Here’s to You, Ms. Sallie Ann Robinson (a post by Josh)
By no means am I trying to beat a dead horse, but Savannah is a beautiful city that needs just a little more attention. So don’t stop if you’ve heard this before, its worth a second telling. I know I’ve spoken about how Savannah is my second home before, but this time around, I was able to appreciate Savannah in a whole new light. I think it was the fact that by the end of my week there, I could get around town without directions, go to a coffee shop that I grew attached to, or just mellow out in a square downtown.
But I was also doing research; let’s not forget that part of the summer deal. Lyz described some of the meals, talking about the flakey biscuits and the crunchy fried chicken, Sallie Ann Robinson’s food and life advice, and homemade breakfasts at a slower pace. I also took off some days, separate from the group, to check out some amazing places around Savannah.
First, we have Sallie Ann Robinson. Lyz talked about her briefly in her last post, but let me try to parse out a few more details. Sallie Ann was born and raised on Daufuskie Island – a barrier island just north of Savannah. She left Daufuskie back in 1988, just “to get off the island.” It wasn’t the right place for her. What she brought with her, though, were some warm memories of her childhood, some excellent life advice and a whole lot of passion for food.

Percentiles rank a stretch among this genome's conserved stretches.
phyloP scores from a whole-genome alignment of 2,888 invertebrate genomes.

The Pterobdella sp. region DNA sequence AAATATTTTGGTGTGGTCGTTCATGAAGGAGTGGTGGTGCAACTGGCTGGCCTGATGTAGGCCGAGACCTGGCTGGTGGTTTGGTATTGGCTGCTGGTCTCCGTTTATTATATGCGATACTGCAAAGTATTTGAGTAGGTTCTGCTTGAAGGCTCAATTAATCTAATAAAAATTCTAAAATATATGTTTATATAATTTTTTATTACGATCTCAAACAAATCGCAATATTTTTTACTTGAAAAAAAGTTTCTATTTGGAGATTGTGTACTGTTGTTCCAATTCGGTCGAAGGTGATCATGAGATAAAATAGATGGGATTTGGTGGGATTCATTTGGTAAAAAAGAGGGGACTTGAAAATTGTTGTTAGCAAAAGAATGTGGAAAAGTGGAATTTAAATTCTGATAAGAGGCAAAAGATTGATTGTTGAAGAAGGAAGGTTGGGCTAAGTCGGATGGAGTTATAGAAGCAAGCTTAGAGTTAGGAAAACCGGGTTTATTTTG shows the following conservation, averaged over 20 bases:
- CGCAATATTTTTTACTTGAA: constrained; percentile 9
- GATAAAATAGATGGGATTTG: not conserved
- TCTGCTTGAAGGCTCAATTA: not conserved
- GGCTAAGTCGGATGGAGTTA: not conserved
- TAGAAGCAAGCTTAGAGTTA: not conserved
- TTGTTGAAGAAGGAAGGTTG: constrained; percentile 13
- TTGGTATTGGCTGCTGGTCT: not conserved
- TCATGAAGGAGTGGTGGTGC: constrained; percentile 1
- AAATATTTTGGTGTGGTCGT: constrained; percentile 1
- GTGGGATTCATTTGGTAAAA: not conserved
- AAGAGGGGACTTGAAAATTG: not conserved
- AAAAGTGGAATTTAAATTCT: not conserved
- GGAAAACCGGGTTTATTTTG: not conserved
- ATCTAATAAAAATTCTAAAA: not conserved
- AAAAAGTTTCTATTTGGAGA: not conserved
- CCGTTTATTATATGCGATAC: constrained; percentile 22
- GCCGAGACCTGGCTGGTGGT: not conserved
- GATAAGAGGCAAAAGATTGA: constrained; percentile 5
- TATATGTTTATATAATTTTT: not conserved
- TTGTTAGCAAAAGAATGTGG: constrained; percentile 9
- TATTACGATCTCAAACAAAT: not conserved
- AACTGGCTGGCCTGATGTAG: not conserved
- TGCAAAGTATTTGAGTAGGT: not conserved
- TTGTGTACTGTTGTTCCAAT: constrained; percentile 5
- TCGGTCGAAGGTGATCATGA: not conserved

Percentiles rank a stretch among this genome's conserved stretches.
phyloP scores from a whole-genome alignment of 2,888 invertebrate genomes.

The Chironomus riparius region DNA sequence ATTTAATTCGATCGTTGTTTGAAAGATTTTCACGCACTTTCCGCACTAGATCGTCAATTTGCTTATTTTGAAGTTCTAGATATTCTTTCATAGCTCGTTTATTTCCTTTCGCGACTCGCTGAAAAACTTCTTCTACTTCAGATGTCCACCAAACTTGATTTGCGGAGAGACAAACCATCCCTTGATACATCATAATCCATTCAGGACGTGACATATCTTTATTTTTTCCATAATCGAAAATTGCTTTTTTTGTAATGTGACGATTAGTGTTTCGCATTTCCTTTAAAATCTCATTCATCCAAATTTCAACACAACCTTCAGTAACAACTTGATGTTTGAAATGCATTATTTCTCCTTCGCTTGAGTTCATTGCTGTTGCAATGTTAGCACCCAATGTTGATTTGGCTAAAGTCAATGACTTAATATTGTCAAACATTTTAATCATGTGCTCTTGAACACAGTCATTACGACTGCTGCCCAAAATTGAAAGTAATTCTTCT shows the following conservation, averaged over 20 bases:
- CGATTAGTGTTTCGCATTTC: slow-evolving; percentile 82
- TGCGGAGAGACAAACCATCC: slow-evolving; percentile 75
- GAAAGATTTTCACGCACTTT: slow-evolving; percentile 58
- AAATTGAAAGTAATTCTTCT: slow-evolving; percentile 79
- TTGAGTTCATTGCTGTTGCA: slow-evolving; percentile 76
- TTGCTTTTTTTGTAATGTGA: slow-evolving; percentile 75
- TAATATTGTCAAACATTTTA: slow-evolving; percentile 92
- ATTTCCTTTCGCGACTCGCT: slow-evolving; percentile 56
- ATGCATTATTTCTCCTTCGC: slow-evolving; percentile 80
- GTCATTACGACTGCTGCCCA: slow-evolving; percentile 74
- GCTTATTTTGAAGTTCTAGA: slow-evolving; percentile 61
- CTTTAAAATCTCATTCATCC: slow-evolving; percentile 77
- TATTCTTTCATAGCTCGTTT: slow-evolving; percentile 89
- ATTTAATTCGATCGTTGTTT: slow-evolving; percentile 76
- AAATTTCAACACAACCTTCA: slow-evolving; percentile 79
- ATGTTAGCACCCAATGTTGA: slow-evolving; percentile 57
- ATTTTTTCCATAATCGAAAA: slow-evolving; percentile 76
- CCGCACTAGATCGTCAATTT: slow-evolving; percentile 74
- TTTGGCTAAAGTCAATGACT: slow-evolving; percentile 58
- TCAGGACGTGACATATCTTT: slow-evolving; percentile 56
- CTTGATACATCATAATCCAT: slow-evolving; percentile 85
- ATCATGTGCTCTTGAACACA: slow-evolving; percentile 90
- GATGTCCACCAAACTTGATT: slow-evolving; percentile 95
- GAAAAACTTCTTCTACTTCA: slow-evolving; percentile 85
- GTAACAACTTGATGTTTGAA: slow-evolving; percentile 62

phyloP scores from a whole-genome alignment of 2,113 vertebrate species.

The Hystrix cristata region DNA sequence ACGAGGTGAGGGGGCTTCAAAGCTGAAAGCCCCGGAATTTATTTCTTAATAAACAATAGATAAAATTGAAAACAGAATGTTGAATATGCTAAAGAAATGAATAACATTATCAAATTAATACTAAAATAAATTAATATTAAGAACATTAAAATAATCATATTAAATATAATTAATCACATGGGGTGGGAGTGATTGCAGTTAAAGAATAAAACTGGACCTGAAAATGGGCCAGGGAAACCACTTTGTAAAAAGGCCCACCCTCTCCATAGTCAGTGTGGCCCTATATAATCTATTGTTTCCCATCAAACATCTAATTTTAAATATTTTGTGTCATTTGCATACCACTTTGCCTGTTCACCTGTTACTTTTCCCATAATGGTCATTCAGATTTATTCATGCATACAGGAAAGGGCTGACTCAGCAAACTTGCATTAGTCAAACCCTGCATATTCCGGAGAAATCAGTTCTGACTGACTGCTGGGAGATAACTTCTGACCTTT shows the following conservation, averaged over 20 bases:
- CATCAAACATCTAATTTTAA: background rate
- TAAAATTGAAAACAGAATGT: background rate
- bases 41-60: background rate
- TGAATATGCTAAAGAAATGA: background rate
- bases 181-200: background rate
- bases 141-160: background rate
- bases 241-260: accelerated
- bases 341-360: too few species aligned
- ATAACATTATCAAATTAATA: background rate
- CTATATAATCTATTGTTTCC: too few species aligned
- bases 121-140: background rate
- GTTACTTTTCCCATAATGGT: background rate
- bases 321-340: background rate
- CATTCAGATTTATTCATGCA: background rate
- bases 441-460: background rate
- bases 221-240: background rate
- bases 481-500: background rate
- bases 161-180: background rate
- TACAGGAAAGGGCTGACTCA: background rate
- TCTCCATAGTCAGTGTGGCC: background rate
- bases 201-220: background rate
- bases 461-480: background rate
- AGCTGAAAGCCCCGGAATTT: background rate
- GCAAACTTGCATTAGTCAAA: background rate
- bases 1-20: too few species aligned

Lyz and I met with Sallie on a Friday morning, just two hours after her twelve hour shift let out. Sallie greeted us at the door and welcomed us into her home saying “Now, I was told not to feed y’all, because if I did – y’all would never leave!” And I use the exclamation point judiciously. Sallie Ann had life in her in ever word she spoke and every move she made. We spent half of the time there laughing. We spoke about her life growing up, the fish tanks, her Chinaware, the foods in her freezer and her story to be where she is today.
Aside from the fish tanks, the first thing we spoke about was her Chinaware and dining room table. We walked in and were directed to how the table was set up – as if the Queen of England were to come over that night. In the cabinet right behind the table, sat another set of dishes, just as beautiful as the ones on the table. “You see this China? Well, all my life I said that I wanted to have a nice dining room table set. Now I do. So I keep it out.” Sallie said that she and her family ate off of a mixture of different plates back on Daufuskie. It was never an issue, but they were just not matching. She pointed back to the table, “Don’t you worry though. These don’t just sit here. We eat off ’em. Can’t just have somethin’ to look at. We eat.”
Sallie never wanted to sit down to talk, so we kept moving through to her kitchen (“where the magic happens”), where she promptly handed us a few cookies, “Now I can’t feed ya, but I can let you taste some of my pecan cookies.” And oh, how thankful I was for those cookies. They were crisp on the outside, dusted with cinnamon sugar, but moist right under the crust with a pecan in the center to diffuse a nutty flavor throughout. Oh, what a sweet confection.